I grew up in a land where "artists" were referred to as "artsy-fartsy" and were made fun of. "You can't make a living with art," they said. "An art degree is useless. You'd be better off getting a degree in business/agriculture/computer science…" In the world where I grew up, "art" was the realm of children and finger painters, sissies and overly-emotional twats that cried at the drop of a hat (and used pretentious words like "twat"), and the people who dared indulge in their creative side were mercilessly ridiculed and bullied. Welcome to Redneck Texas.
To be fair, there's nothing wrong with blue-collar sensibilities. Hell, if it weren't for those life-lessons, I wouldn't have the strong work-ethic that I have. But where I grew up, there was a strong sense of practicality, and, let's face it, art is seldom practical.
|Pictured: Awesome, yet impractical|
The one saving grace that I had was in the first person to really encourage me to be creative: My mother. My father was the one who gave me my drive, my determination (some would say bull-headedness), and my ability to do just about anything I put my mind to. But it was my mother, Nancy Johnson, who instilled upon me the notion that maybe I could create, and maybe it was worth something. So, while on the one hand, I learned a great deal about the business of life, my mother taught me what living was about. Does that make sense? No? Let me try to explain.
|Pictured: Your life.|
Look at ants. They live their lives doing a specific job. Despite what Disney or Pixar tell us, they don't have much of an "off hours" life. Ants work themselves until they die in a single-minded pursuit of getting their job done. Why? So that the next generation can get the job done. And so on and so forth. Now picture your life like that of an ant. You go to work, put in your eight hours, go home, eat, and go to sleep, only to wake up the next morning and do it all again. Now imagine it was seven days a week instead of five. I mean, after all, that's what ants do. And that's what people do when they get trapped in the ant-like cycle of their daily lives. They work and work and work to make money, so they can buy things, that allow them to work more, so they can make money, so they can buy things… You get the idea. If you're like me, it would drive you mad.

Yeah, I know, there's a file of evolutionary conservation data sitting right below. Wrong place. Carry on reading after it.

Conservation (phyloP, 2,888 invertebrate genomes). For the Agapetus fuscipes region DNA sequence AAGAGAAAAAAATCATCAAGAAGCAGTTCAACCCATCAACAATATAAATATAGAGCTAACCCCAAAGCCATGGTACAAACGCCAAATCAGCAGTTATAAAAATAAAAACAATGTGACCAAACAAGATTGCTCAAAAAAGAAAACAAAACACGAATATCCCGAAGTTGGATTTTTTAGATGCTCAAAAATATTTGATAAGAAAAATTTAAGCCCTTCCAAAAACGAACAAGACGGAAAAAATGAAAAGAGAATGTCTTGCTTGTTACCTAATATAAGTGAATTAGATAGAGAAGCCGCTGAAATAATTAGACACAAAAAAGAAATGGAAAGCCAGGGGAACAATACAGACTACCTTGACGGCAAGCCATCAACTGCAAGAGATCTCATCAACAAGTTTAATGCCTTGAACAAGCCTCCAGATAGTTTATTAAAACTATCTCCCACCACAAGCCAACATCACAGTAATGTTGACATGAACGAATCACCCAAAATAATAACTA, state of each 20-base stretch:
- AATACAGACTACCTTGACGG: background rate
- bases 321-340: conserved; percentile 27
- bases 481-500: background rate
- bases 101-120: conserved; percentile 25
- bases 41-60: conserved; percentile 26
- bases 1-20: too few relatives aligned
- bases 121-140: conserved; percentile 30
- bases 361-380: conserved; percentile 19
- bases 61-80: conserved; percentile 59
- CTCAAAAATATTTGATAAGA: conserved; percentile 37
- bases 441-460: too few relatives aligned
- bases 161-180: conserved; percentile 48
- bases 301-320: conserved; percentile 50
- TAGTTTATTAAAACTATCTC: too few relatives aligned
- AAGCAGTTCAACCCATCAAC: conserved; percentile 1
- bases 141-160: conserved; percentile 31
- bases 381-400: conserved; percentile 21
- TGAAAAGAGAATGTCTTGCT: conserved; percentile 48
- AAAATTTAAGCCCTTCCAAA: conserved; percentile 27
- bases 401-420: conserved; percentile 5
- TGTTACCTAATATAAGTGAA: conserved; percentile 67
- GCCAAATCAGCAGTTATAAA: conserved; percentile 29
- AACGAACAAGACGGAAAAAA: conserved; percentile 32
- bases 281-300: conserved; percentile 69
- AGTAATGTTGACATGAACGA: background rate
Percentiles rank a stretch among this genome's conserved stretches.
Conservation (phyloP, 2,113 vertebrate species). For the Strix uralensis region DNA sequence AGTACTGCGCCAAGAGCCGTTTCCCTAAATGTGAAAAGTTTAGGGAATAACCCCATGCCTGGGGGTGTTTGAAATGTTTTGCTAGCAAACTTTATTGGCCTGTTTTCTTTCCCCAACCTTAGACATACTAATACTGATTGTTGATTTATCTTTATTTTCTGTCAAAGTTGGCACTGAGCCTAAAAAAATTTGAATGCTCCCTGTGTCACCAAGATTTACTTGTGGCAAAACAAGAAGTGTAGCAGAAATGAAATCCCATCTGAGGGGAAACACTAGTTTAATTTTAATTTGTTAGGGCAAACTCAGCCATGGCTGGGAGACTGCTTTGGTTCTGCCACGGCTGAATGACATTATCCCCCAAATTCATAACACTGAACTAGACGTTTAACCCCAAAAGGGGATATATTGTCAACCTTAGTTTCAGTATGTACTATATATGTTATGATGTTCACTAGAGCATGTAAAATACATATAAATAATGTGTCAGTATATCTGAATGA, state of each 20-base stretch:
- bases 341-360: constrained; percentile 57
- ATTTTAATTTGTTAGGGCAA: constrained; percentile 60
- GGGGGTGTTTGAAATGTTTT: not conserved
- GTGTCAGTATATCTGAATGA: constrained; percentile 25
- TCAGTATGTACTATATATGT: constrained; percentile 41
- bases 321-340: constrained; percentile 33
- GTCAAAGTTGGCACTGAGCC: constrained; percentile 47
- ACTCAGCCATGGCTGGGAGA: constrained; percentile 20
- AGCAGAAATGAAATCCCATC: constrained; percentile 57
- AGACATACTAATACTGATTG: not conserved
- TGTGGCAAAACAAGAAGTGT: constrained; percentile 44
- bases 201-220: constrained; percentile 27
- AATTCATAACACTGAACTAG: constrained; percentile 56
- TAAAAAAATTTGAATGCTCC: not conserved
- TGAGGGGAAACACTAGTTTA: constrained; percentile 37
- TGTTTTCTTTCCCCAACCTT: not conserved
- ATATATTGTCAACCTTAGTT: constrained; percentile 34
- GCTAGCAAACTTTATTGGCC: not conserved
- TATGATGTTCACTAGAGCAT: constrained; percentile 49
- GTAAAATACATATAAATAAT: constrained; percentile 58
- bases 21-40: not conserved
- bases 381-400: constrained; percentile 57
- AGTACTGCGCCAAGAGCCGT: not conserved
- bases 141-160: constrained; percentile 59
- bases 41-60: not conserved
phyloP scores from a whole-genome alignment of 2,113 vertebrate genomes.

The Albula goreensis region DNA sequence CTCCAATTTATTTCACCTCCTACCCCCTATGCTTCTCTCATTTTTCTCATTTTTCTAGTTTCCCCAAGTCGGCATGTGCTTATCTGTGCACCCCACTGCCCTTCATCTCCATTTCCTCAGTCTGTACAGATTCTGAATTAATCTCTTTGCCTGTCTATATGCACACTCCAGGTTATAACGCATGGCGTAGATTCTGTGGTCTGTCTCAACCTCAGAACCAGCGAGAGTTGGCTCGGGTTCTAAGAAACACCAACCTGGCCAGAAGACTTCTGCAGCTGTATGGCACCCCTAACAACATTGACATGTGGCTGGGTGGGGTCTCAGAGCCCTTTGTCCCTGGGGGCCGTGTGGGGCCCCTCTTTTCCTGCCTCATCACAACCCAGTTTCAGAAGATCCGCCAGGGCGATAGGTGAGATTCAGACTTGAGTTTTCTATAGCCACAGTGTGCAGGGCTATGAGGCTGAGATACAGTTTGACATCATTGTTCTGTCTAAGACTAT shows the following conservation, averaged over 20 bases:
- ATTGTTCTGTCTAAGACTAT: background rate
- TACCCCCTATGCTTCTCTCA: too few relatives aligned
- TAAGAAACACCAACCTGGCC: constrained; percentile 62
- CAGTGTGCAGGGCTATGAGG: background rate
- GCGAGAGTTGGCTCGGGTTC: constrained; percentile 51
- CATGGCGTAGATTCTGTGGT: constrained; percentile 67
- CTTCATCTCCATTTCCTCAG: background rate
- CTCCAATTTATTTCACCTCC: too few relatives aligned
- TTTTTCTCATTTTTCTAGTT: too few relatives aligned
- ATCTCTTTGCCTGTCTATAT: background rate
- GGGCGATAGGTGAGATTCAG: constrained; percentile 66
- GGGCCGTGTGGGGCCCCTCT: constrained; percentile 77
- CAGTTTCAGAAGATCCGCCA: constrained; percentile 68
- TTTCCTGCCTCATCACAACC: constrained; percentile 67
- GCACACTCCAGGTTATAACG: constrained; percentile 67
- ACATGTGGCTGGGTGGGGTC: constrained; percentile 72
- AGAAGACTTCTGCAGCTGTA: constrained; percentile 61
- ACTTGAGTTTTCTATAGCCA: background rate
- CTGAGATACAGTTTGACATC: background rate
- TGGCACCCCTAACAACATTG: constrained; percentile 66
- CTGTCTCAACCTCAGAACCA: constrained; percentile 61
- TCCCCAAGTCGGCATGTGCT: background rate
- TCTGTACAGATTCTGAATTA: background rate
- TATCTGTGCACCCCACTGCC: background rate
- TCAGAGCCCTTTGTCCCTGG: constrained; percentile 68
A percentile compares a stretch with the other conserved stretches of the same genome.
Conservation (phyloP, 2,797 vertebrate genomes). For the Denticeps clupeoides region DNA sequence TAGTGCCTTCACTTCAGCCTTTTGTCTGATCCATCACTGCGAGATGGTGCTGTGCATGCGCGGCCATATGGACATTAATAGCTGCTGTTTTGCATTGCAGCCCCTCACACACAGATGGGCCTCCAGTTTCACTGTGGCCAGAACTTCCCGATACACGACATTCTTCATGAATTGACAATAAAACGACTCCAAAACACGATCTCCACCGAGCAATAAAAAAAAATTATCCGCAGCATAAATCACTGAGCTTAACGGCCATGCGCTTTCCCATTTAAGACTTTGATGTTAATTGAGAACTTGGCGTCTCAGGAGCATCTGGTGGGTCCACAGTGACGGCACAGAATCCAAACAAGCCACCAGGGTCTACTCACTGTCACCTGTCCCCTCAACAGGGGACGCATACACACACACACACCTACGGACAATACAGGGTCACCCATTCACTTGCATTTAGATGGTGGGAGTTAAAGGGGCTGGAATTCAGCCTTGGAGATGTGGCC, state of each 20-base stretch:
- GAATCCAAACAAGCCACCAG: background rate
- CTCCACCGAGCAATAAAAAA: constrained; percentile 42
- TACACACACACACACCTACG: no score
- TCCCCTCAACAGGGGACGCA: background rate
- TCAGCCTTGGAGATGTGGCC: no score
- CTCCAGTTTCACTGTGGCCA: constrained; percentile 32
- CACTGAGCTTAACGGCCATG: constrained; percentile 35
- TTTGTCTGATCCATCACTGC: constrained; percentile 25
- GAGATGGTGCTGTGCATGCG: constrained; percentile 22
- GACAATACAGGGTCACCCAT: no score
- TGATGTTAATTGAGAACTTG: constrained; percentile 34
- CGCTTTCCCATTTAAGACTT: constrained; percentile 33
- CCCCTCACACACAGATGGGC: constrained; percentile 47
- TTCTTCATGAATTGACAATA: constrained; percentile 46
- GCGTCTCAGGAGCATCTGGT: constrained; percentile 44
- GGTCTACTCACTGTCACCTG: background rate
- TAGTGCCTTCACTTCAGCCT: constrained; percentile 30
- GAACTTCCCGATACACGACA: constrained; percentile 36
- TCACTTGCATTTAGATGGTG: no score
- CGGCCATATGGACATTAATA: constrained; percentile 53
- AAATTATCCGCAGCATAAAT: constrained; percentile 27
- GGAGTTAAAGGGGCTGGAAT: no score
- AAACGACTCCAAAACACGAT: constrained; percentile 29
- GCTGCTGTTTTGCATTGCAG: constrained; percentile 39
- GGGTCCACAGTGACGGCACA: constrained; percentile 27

There's an old saying: Work to live, but don't live to work. Yes, we all need jobs. We all need to make the almighty dollar so we can afford things like houses, cars, smart-phones and food. We need the paycheck to keep our lights on and our bellies filled. In short, we must work in order to live.
But it is art that makes life worth living.
Art is, at its basest level, an attempt at communicating something emotional to the audience. It's a handshake between artist and audience. It's the artist saying "This moves me. I want you to understand why, and I want you to feel it too." Think about that for a moment. Think about the last song that brought you to tears. Think about the last painting that left you breathless. Think about the last story that terrified you or the last performance that inspired you to greatness. What would you be doing without those things? What would your world look like? Grey?
Artists are not common at all. The world needs people who run the day-to-day, because without them the world falls apart. But the world also needs artists because, without them, the rest of us fall apart. We lose sight of our humanity. We forget what it's like to feel. We forget what beauty is, or what it means to be inspired. Without artists, we forget why we have weekends off. We lose the many inventions and innovations created because some creative genius asked "What if." Without art, we lose our souls.
The beauty of creation lies at the heart of an artist. Whether it is born there or is bred from nurture, it is a fragile creature, too easily silenced and smothered by those who don't see the world the way we do. We change with the ages, but our spirit remains the same. We are the ones who ask "What if." We work to live, but art is what makes life worth living for.
|Pictured: A world worth living in.|